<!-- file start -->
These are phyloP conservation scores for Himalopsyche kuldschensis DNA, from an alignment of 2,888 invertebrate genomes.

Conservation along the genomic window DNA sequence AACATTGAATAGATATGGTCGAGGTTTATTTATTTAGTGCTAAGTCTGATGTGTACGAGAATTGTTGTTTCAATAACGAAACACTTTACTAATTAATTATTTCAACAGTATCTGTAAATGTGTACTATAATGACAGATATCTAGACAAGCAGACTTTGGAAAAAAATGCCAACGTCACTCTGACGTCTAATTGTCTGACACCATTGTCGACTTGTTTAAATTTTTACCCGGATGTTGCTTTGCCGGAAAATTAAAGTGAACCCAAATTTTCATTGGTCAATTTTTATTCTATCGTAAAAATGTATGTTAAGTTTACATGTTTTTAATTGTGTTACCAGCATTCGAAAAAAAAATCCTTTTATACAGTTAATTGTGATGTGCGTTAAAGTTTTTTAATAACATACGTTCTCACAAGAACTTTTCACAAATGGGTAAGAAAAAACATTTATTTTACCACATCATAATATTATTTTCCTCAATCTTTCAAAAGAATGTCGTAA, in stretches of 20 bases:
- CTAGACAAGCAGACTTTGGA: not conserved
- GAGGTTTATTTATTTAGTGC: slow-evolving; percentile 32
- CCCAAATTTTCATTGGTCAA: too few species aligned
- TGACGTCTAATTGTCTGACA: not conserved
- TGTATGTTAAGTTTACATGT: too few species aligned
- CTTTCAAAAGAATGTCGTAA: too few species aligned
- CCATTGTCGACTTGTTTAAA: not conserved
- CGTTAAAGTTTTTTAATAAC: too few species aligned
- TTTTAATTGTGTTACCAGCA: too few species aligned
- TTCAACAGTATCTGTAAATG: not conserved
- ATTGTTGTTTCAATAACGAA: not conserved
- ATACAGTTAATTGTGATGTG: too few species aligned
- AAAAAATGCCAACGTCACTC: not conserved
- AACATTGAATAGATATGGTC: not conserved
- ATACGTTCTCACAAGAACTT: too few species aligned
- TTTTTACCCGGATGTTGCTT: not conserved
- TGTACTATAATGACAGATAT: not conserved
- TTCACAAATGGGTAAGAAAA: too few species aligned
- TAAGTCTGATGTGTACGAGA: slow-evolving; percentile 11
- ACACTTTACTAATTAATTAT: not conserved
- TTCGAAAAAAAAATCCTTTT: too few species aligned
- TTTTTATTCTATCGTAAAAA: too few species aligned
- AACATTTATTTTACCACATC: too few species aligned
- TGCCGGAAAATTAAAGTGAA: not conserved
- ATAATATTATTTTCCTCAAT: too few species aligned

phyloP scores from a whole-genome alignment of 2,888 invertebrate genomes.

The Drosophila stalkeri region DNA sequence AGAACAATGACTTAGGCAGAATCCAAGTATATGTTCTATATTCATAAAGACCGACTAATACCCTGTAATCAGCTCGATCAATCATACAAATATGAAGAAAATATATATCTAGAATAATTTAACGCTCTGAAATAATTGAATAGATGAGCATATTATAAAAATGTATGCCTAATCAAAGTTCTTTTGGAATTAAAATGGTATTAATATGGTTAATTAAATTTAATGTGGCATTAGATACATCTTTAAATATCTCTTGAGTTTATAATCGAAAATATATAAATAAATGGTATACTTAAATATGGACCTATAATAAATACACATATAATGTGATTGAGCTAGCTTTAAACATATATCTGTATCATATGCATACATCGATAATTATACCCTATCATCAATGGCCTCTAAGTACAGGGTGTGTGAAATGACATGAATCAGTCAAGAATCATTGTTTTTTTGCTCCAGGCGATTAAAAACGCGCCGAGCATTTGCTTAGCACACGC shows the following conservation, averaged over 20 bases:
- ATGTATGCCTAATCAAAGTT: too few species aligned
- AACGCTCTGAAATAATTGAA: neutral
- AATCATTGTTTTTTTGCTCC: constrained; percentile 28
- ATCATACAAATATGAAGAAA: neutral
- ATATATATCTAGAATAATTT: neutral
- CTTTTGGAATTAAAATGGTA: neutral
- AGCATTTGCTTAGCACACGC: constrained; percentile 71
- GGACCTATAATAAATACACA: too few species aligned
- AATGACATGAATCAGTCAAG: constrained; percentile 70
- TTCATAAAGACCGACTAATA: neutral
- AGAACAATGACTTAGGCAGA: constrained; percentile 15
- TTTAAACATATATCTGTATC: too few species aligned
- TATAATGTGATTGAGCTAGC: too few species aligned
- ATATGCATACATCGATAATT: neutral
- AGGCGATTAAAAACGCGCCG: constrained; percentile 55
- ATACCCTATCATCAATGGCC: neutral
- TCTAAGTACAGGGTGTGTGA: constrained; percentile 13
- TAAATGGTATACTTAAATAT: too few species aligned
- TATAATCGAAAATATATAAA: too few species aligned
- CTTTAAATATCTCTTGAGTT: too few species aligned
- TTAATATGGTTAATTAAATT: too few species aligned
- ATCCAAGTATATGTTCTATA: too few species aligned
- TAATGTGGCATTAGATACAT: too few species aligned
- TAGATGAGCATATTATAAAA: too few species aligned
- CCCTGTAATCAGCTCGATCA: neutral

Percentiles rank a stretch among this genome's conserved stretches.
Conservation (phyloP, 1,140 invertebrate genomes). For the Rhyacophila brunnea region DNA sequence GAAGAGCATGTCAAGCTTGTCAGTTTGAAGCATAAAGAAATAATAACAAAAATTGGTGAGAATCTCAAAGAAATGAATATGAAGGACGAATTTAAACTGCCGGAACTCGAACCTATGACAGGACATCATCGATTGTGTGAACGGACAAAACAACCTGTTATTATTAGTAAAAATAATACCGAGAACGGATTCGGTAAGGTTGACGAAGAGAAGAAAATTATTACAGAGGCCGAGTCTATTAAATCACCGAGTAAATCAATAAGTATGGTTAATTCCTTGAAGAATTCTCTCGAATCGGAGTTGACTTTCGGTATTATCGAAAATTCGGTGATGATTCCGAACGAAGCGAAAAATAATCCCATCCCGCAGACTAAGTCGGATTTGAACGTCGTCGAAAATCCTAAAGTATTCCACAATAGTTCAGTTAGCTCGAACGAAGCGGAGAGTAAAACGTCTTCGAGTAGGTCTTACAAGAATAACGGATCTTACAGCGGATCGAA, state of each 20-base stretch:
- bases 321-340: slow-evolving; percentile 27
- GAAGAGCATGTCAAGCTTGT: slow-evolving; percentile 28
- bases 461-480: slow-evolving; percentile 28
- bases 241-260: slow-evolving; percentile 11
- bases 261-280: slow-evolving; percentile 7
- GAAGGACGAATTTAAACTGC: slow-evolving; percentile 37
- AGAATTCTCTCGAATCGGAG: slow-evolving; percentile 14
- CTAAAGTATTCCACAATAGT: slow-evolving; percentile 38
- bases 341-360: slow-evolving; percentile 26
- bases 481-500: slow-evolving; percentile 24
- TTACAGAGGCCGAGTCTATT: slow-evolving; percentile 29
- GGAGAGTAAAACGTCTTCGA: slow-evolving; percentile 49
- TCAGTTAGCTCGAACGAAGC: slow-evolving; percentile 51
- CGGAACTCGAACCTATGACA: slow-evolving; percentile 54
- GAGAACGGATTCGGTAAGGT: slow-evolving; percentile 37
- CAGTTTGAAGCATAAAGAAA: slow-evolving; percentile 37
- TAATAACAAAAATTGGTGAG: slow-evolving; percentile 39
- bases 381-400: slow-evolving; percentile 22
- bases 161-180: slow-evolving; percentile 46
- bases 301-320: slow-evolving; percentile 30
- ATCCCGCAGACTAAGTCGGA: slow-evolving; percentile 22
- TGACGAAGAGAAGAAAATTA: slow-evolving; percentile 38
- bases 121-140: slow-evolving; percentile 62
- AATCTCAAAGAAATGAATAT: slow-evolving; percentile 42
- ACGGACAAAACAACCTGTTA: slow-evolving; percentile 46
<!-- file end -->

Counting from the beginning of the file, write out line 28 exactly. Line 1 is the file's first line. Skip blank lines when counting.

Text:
phyloP scores from a whole-genome alignment of 2,888 invertebrate genomes.